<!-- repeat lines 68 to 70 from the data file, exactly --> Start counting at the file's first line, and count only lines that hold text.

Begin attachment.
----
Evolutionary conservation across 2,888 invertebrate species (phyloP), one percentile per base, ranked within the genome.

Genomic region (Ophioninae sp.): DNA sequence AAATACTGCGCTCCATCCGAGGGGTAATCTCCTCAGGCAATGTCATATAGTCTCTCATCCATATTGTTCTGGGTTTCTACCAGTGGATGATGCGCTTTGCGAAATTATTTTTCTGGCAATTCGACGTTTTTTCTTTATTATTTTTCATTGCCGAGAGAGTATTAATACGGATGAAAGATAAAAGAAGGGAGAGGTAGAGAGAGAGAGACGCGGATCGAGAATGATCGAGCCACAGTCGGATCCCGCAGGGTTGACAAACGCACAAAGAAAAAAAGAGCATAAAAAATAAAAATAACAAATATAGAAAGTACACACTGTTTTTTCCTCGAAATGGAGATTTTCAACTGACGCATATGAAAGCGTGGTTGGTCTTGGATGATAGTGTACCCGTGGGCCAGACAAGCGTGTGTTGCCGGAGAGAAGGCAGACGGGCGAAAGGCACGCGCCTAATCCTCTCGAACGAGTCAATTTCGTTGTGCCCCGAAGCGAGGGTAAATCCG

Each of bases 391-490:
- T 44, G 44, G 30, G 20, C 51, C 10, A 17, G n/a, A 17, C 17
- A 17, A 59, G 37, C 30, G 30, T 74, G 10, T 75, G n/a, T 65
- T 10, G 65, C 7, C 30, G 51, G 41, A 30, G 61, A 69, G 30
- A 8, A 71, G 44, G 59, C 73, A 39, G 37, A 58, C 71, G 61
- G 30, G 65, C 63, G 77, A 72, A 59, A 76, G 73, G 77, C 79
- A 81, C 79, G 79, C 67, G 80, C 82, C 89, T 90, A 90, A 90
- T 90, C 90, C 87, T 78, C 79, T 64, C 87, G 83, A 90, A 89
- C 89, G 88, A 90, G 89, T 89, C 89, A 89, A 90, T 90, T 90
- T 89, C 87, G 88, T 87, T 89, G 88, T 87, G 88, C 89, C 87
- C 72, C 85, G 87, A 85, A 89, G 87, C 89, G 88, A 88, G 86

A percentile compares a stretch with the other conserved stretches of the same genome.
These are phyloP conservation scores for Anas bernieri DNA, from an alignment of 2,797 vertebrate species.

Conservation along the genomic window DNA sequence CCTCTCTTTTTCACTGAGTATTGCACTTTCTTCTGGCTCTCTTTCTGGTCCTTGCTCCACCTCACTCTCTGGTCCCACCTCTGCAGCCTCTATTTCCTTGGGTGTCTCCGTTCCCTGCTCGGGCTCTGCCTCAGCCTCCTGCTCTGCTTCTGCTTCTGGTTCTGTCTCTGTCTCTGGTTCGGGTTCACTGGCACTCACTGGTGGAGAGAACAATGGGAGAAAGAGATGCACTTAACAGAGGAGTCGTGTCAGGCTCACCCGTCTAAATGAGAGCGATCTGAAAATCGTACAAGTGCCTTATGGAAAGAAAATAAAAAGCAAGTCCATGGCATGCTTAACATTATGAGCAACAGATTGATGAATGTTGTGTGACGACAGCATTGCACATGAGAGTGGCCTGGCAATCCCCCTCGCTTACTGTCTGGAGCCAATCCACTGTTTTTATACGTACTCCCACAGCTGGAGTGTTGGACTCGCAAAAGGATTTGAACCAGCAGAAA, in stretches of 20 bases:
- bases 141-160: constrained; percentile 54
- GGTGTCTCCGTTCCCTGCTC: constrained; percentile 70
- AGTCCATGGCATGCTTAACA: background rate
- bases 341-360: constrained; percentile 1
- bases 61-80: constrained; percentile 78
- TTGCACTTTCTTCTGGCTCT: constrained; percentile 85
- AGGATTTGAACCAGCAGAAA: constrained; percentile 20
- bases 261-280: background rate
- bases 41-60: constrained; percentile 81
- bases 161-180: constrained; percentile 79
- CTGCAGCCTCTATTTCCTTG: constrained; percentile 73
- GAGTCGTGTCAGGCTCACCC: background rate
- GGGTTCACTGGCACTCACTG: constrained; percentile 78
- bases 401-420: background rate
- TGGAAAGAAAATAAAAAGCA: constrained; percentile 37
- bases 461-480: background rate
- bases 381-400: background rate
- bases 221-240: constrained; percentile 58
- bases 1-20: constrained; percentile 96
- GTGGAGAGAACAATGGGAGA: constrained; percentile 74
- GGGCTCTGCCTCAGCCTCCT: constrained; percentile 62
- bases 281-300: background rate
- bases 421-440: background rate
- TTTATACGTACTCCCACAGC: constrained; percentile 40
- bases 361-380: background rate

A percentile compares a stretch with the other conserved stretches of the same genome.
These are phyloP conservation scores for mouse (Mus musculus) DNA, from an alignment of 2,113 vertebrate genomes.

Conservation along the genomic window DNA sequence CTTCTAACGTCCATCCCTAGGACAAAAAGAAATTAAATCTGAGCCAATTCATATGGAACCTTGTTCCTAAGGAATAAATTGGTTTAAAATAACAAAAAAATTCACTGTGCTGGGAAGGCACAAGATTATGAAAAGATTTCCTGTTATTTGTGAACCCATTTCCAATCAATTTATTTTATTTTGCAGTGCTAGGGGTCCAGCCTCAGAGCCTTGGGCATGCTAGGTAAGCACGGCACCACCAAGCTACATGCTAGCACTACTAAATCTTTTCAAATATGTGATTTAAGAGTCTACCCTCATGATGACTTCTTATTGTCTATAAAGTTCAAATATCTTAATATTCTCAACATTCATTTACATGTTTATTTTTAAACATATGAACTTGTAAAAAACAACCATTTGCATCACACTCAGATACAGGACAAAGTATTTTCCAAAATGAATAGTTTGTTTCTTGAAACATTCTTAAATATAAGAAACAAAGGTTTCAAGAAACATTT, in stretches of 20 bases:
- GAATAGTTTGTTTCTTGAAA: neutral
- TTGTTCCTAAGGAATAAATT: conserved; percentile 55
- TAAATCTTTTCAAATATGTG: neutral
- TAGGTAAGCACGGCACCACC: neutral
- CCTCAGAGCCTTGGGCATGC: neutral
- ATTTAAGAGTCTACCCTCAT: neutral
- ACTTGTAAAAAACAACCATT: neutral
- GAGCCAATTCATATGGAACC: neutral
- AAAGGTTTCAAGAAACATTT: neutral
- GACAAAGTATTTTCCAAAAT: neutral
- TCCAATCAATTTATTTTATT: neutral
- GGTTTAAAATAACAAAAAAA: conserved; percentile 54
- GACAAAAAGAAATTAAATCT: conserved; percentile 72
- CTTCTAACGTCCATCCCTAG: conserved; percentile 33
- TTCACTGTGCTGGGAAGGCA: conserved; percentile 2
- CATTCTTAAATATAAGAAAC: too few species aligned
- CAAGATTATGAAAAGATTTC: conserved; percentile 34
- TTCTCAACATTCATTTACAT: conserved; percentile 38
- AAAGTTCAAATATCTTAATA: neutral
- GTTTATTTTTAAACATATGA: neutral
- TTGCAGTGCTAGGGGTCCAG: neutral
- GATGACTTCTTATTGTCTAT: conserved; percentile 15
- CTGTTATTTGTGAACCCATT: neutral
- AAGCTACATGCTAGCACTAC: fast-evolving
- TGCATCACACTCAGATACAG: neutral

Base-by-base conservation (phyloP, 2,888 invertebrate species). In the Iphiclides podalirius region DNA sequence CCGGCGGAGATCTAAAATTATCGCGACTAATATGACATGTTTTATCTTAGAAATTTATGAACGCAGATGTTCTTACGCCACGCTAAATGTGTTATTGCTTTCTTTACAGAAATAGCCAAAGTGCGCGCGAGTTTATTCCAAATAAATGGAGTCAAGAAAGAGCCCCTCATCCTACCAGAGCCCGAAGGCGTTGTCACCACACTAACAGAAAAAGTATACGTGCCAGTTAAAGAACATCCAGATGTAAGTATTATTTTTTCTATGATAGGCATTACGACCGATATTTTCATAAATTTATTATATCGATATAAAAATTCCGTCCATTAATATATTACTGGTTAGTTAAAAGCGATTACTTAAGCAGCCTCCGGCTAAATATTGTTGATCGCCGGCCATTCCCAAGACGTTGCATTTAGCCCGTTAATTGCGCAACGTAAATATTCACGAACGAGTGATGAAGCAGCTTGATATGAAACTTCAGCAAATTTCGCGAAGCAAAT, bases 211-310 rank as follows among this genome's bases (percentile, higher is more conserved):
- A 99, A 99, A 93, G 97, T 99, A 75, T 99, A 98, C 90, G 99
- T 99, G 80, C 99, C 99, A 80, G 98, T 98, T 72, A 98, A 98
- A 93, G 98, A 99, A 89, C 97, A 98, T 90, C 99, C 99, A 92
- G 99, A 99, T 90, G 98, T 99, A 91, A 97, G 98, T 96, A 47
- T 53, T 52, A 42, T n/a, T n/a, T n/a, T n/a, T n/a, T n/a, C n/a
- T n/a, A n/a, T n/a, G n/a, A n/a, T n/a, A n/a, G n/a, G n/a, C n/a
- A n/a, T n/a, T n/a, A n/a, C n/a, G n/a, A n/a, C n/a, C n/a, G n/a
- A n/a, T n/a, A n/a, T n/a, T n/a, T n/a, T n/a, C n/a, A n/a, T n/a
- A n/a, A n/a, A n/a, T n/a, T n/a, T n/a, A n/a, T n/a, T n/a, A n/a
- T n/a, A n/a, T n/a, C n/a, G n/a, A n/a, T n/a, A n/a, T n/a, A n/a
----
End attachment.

- AAGCTACATGCTAGCACTAC: fast-evolving
- TGCATCACACTCAGATACAG: neutral

Base-by-base conservation (phyloP, 2,888 invertebrate species). In the Iphiclides podalirius region DNA sequence CCGGCGGAGATCTAAAATTATCGCGACTAATATGACATGTTTTATCTTAGAAATTTATGAACGCAGATGTTCTTACGCCACGCTAAATGTGTTATTGCTTTCTTTACAGAAATAGCCAAAGTGCGCGCGAGTTTATTCCAAATAAATGGAGTCAAGAAAGAGCCCCTCATCCTACCAGAGCCCGAAGGCGTTGTCACCACACTAACAGAAAAAGTATACGTGCCAGTTAAAGAACATCCAGATGTAAGTATTATTTTTTCTATGATAGGCATTACGACCGATATTTTCATAAATTTATTATATCGATATAAAAATTCCGTCCATTAATATATTACTGGTTAGTTAAAAGCGATTACTTAAGCAGCCTCCGGCTAAATATTGTTGATCGCCGGCCATTCCCAAGACGTTGCATTTAGCCCGTTAATTGCGCAACGTAAATATTCACGAACGAGTGATGAAGCAGCTTGATATGAAACTTCAGCAAATTTCGCGAAGCAAAT, bases 211-310 rank as follows among this genome's bases (percentile, higher is more conserved):